- Grant the Rubrik AWS account access to the newly-created role as a trusted entity.
- Send the Rubrik AWS account an Amazon Simple Notification Service (SNS) notification about the new role with the role’s Amazon Resource Number (ARN).
- Rubrik will create a new IAM user dedicated to the customer account, which Polaris will use to assume the new role when needed.
Automate Security Best Practices
As noted above, we use AWS CloudFormation to automate cross-account management delegation to Polaris instead of providing written steps. This approach corresponds to the principle of automating security best practices. It provides a repeatable and secure process that customers can rely on, particularly as they scale their environment and deploy Polaris to manage more of their AWS accounts.
Launching the CloudFormation template from the Polaris dashboard starts up the AWS CloudFormation console and prompts the user to actually run the template. Running the template creates the CrossAccount IAM role, which will be assumed by a rubrik-polaris user in order to protect AWS resources.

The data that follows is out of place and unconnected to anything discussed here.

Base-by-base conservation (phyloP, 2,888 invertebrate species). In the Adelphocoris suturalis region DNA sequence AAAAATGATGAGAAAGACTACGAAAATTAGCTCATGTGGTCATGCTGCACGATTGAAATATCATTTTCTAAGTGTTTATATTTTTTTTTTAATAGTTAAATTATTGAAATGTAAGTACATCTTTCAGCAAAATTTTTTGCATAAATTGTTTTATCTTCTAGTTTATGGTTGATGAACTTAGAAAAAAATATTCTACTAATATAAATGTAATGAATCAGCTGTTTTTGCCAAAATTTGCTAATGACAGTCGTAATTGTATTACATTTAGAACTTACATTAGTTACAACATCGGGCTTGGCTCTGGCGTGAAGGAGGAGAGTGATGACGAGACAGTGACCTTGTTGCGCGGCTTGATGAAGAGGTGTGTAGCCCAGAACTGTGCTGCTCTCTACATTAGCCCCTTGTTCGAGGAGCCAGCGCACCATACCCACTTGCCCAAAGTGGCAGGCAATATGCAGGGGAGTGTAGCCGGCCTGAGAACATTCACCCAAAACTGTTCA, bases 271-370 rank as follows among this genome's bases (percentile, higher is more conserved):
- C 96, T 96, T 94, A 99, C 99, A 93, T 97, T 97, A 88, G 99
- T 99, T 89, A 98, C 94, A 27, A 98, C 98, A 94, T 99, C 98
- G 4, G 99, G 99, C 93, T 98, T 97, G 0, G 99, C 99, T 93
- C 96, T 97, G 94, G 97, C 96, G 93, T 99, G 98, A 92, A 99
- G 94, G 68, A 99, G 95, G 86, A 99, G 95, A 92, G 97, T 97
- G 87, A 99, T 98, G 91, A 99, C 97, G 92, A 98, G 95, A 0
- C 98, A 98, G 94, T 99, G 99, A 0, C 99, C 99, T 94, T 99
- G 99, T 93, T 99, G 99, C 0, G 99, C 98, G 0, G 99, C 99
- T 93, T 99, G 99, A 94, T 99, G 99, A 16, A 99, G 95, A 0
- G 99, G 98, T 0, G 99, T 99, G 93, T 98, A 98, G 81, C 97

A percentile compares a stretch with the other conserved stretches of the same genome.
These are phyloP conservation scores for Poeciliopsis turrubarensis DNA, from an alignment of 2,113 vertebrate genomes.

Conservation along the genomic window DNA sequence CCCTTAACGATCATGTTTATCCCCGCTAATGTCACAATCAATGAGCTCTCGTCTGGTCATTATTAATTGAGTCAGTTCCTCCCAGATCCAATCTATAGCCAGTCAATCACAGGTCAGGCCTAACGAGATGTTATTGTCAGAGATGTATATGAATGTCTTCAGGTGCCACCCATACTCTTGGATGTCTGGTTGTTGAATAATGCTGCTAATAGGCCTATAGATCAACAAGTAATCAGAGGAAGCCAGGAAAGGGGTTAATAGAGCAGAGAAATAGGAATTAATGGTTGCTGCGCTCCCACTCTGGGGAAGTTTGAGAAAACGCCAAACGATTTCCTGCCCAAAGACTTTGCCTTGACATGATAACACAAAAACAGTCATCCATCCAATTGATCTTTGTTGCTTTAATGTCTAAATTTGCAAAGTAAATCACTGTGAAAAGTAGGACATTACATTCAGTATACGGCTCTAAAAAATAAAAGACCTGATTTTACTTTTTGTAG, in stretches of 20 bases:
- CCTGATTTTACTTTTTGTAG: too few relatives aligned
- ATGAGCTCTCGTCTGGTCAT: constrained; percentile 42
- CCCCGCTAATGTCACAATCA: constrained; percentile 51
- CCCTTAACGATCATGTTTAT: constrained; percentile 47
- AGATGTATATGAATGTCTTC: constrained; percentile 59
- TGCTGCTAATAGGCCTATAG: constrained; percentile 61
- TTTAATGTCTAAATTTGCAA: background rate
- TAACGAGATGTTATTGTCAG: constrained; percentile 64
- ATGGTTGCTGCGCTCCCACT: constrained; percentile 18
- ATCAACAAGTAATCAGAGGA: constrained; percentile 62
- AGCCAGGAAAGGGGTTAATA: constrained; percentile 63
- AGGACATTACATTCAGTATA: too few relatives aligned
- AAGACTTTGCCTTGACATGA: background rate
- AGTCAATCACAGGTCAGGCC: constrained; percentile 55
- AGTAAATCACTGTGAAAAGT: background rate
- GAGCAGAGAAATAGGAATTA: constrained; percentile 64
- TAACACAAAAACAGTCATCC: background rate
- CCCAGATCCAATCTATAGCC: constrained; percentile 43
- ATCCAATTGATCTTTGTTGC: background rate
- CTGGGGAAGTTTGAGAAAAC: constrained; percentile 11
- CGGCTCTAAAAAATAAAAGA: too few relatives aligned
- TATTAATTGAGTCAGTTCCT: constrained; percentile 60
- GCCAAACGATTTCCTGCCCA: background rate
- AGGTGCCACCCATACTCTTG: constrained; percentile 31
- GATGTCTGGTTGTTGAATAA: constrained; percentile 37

The template then assigns required IAM policies to the newly created role. One policy establishes a trust relationship that allows a Polaris account to assume the CrossAccount IAM role.
A second policy establishes the set of permissions required for Polaris to manage AWS native protection.
An Amazon SNS notification is then sent to Polaris and the CrossAccont IAM role ARN is populated and stored in the Polaris account.
Once the CloudFormation stack and all necessary resources have been created, Polaris is ready to discover and manage the customer’s Amazon EBS snapshots and AMIs.
The AWS Well-Architected Framework and its security pillar should be followed by customers and partner alike and is critical for creating solutions that can be fully trusted. The software used to protect customer data and resources should enforce those same principles. To find out more about Rubrik Polaris and how we securely protect your AWS environment, please visit our Cloud Solutions page.